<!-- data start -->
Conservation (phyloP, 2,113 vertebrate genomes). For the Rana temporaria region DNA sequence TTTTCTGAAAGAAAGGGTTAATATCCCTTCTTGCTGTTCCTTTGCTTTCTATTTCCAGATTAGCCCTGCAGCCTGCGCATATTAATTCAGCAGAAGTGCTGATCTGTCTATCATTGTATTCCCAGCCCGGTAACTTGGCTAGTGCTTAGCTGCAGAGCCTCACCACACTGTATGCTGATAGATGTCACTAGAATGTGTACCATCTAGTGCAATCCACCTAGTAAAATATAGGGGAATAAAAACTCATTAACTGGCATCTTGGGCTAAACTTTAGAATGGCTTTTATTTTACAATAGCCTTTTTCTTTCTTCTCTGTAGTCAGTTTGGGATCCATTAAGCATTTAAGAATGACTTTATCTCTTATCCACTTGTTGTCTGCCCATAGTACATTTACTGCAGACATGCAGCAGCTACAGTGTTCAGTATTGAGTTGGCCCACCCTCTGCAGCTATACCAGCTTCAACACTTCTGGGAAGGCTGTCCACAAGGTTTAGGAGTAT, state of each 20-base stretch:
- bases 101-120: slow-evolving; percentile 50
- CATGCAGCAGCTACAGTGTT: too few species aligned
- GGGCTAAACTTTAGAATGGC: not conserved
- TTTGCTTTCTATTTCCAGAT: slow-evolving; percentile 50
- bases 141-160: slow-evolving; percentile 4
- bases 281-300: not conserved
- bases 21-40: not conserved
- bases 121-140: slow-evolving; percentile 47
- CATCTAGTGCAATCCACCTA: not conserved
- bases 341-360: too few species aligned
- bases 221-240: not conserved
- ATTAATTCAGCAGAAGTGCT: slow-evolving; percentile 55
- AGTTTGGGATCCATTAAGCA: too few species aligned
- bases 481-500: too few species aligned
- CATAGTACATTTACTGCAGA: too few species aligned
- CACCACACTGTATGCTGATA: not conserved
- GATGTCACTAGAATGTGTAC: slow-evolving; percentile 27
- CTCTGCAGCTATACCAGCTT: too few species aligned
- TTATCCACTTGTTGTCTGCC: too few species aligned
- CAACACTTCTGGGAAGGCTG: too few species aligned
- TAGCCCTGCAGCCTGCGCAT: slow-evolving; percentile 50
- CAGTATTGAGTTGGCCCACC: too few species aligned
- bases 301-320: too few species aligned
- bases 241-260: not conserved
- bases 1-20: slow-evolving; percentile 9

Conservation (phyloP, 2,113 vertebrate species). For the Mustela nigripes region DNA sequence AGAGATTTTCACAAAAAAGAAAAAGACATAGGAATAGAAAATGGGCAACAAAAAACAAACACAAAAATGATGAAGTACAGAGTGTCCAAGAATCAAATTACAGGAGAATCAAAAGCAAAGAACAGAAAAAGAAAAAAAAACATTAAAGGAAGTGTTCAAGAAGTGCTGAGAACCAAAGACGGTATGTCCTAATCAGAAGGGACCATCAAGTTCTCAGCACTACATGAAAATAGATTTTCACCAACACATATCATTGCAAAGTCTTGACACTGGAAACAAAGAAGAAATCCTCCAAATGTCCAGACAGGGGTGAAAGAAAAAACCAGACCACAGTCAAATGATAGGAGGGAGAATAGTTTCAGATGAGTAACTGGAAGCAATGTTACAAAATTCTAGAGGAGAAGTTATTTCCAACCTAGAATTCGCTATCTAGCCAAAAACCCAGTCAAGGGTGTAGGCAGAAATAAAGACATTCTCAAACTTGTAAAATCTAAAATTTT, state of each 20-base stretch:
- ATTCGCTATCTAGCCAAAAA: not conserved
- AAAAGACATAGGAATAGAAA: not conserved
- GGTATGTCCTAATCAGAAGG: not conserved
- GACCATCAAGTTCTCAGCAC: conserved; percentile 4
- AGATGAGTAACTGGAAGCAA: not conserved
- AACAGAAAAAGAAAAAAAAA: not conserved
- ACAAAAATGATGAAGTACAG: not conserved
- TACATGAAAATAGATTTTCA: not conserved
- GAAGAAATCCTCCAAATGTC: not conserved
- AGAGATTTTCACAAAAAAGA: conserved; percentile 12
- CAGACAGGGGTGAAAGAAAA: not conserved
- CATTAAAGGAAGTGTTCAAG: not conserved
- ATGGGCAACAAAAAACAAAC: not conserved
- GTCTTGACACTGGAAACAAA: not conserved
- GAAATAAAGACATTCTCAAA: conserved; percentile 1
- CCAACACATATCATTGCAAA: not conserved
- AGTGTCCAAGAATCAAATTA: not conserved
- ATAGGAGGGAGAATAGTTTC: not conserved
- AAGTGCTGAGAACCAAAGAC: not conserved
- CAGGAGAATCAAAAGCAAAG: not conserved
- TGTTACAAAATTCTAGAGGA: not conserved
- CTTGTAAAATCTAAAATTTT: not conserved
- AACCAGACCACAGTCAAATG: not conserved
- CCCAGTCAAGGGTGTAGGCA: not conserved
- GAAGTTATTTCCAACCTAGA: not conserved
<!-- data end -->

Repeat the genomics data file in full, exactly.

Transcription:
Conservation (phyloP, 2,113 vertebrate genomes). For the Rana temporaria region DNA sequence TTTTCTGAAAGAAAGGGTTAATATCCCTTCTTGCTGTTCCTTTGCTTTCTATTTCCAGATTAGCCCTGCAGCCTGCGCATATTAATTCAGCAGAAGTGCTGATCTGTCTATCATTGTATTCCCAGCCCGGTAACTTGGCTAGTGCTTAGCTGCAGAGCCTCACCACACTGTATGCTGATAGATGTCACTAGAATGTGTACCATCTAGTGCAATCCACCTAGTAAAATATAGGGGAATAAAAACTCATTAACTGGCATCTTGGGCTAAACTTTAGAATGGCTTTTATTTTACAATAGCCTTTTTCTTTCTTCTCTGTAGTCAGTTTGGGATCCATTAAGCATTTAAGAATGACTTTATCTCTTATCCACTTGTTGTCTGCCCATAGTACATTTACTGCAGACATGCAGCAGCTACAGTGTTCAGTATTGAGTTGGCCCACCCTCTGCAGCTATACCAGCTTCAACACTTCTGGGAAGGCTGTCCACAAGGTTTAGGAGTAT, state of each 20-base stretch:
- bases 101-120: slow-evolving; percentile 50
- CATGCAGCAGCTACAGTGTT: too few species aligned
- GGGCTAAACTTTAGAATGGC: not conserved
- TTTGCTTTCTATTTCCAGAT: slow-evolving; percentile 50
- bases 141-160: slow-evolving; percentile 4
- bases 281-300: not conserved
- bases 21-40: not conserved
- bases 121-140: slow-evolving; percentile 47
- CATCTAGTGCAATCCACCTA: not conserved
- bases 341-360: too few species aligned
- bases 221-240: not conserved
- ATTAATTCAGCAGAAGTGCT: slow-evolving; percentile 55
- AGTTTGGGATCCATTAAGCA: too few species aligned
- bases 481-500: too few species aligned
- CATAGTACATTTACTGCAGA: too few species aligned
- CACCACACTGTATGCTGATA: not conserved
- GATGTCACTAGAATGTGTAC: slow-evolving; percentile 27
- CTCTGCAGCTATACCAGCTT: too few species aligned
- TTATCCACTTGTTGTCTGCC: too few species aligned
- CAACACTTCTGGGAAGGCTG: too few species aligned
- TAGCCCTGCAGCCTGCGCAT: slow-evolving; percentile 50
- CAGTATTGAGTTGGCCCACC: too few species aligned
- bases 301-320: too few species aligned
- bases 241-260: not conserved
- bases 1-20: slow-evolving; percentile 9

Conservation (phyloP, 2,113 vertebrate species). For the Mustela nigripes region DNA sequence AGAGATTTTCACAAAAAAGAAAAAGACATAGGAATAGAAAATGGGCAACAAAAAACAAACACAAAAATGATGAAGTACAGAGTGTCCAAGAATCAAATTACAGGAGAATCAAAAGCAAAGAACAGAAAAAGAAAAAAAAACATTAAAGGAAGTGTTCAAGAAGTGCTGAGAACCAAAGACGGTATGTCCTAATCAGAAGGGACCATCAAGTTCTCAGCACTACATGAAAATAGATTTTCACCAACACATATCATTGCAAAGTCTTGACACTGGAAACAAAGAAGAAATCCTCCAAATGTCCAGACAGGGGTGAAAGAAAAAACCAGACCACAGTCAAATGATAGGAGGGAGAATAGTTTCAGATGAGTAACTGGAAGCAATGTTACAAAATTCTAGAGGAGAAGTTATTTCCAACCTAGAATTCGCTATCTAGCCAAAAACCCAGTCAAGGGTGTAGGCAGAAATAAAGACATTCTCAAACTTGTAAAATCTAAAATTTT, state of each 20-base stretch:
- ATTCGCTATCTAGCCAAAAA: not conserved
- AAAAGACATAGGAATAGAAA: not conserved
- GGTATGTCCTAATCAGAAGG: not conserved
- GACCATCAAGTTCTCAGCAC: conserved; percentile 4
- AGATGAGTAACTGGAAGCAA: not conserved
- AACAGAAAAAGAAAAAAAAA: not conserved
- ACAAAAATGATGAAGTACAG: not conserved
- TACATGAAAATAGATTTTCA: not conserved
- GAAGAAATCCTCCAAATGTC: not conserved
- AGAGATTTTCACAAAAAAGA: conserved; percentile 12
- CAGACAGGGGTGAAAGAAAA: not conserved
- CATTAAAGGAAGTGTTCAAG: not conserved
- ATGGGCAACAAAAAACAAAC: not conserved
- GTCTTGACACTGGAAACAAA: not conserved
- GAAATAAAGACATTCTCAAA: conserved; percentile 1
- CCAACACATATCATTGCAAA: not conserved
- AGTGTCCAAGAATCAAATTA: not conserved
- ATAGGAGGGAGAATAGTTTC: not conserved
- AAGTGCTGAGAACCAAAGAC: not conserved
- CAGGAGAATCAAAAGCAAAG: not conserved
- TGTTACAAAATTCTAGAGGA: not conserved
- CTTGTAAAATCTAAAATTTT: not conserved
- AACCAGACCACAGTCAAATG: not conserved
- CCCAGTCAAGGGTGTAGGCA: not conserved
- GAAGTTATTTCCAACCTAGA: not conserved